"Despite a consensus on what needs to be done, ministers have continued to sit on their hands and failed to deliver the policies needed to boost energy efficiency," Reeves argued.
In March the government announced plans for a new Future Homes Standard which would mean by 2025 all new homes must be built with low carbon heating. However, it previously scrapped plans for a zero carbon homes standard in 2015 and since ending the Green Deal loan scheme there has been no replacement to help finance home energy efficiency improvements.
The new analysis comes just days after a damning report from the UK's independent climate advisory body, which concluded the government is woefully unprepared for the impacts of climate change and is badly off track to meet its carbon targets. Chair of the Committee on Climate Change, Lord Deben, said the government's handling of preparations for climate change was "like Dad's Army". He also reserved particular criticism for house-builders, who he accused of not doing enough to enhance the energy efficiency and climate resilience of new build homes.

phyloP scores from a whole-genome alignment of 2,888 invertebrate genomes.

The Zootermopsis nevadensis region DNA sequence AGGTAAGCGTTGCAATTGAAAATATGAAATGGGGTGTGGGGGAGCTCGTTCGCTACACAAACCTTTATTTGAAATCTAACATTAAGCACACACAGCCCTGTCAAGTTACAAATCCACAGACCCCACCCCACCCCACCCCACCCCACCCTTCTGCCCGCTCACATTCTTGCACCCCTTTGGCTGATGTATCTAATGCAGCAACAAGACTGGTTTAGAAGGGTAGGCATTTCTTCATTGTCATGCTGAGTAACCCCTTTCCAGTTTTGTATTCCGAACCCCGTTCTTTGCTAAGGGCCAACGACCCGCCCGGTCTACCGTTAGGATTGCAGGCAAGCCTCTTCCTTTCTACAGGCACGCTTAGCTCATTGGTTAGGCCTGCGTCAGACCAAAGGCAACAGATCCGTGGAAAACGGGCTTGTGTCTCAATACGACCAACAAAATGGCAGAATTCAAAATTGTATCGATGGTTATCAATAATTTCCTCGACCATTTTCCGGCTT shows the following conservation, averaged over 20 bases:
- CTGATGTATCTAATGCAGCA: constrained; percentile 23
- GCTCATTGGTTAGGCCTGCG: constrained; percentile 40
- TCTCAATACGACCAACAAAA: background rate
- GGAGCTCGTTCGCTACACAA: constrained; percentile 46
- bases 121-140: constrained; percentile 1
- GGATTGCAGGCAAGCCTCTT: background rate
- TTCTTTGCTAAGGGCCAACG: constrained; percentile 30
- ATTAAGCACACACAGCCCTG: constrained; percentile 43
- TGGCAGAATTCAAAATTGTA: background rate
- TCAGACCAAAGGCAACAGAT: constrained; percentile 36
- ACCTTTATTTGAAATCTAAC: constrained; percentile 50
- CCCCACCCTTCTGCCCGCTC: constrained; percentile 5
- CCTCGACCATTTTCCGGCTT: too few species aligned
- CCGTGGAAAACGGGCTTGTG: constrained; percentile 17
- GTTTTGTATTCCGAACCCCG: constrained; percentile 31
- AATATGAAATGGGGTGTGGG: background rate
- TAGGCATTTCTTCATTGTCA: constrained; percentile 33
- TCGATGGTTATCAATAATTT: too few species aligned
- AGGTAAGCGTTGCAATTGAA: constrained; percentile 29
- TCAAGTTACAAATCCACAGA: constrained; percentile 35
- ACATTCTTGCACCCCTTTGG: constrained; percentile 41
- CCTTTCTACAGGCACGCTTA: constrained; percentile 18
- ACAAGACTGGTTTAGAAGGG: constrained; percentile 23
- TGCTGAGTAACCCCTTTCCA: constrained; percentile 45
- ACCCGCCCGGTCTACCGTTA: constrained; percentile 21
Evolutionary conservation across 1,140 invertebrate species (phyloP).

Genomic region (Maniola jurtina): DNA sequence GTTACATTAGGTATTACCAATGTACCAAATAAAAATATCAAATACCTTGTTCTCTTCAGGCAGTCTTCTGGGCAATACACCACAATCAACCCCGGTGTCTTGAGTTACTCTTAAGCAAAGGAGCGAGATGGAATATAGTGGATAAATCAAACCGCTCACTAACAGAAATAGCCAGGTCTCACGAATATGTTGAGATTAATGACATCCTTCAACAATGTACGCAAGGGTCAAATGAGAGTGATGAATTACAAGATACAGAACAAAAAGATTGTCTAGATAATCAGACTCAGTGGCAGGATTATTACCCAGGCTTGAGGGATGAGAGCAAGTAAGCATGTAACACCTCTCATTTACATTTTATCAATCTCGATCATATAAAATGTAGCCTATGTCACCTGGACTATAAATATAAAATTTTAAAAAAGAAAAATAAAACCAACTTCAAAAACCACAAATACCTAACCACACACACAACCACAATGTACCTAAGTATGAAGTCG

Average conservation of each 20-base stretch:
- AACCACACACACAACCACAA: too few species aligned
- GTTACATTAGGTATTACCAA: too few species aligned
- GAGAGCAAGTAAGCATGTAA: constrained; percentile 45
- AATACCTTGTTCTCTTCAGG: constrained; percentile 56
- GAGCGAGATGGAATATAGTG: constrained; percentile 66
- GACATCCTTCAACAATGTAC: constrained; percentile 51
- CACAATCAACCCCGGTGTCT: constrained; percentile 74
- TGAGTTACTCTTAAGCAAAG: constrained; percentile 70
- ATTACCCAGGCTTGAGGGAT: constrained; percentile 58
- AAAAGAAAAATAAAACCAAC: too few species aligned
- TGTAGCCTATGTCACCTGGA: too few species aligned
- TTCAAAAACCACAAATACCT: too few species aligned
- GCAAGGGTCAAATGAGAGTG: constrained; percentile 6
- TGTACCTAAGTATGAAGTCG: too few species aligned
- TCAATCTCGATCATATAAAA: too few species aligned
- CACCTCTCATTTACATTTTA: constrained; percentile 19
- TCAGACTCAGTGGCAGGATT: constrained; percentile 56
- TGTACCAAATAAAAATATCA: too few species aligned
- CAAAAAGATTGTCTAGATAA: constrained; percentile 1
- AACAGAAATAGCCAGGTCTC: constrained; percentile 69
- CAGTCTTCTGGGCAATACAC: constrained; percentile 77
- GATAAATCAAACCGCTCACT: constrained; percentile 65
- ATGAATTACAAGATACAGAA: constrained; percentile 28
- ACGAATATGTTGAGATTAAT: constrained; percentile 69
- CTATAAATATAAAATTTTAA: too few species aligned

The government has repeatedly stresssed it is planning to take further action to improve energy efficiency across the economy and is expected to soon publish a National Infrastructure Strategy, in response to a report by the UK's National Infrastructure Commission last year which highlighted the importance of improving energy efficiency.
A BEIS spokesperson reiterated that its "clear ambition is for all homes to be at least EPC Band C by 2035 as part of our wider commitment to achieving net zero emissions, while also cutting home energy bills".
"To achieve this we have invested £5m to develop green mortgages to help homeowners improve the efficiency of their properties, offered support for businesses to take action, and our dedicated scheme is improving the energy performance of up to 17,000 public buildings - including schools and hospitals," the spokesperson added.
However, green business groups were quick to broadly support the BEIS committee's analysis. The CBI's chief economist, Rain Newton-Smith, backed calls to make energy efficiency an infrastructure priority alongisde a set of more ambitious policies.
"Homes, offices and buildings are the country's largest source of carbon emissions," she said. "A cross-departmental approach, working jointly with business, will improve the efficiency of our homes and buildings and develop the skills and funding needed to make them fit for the future."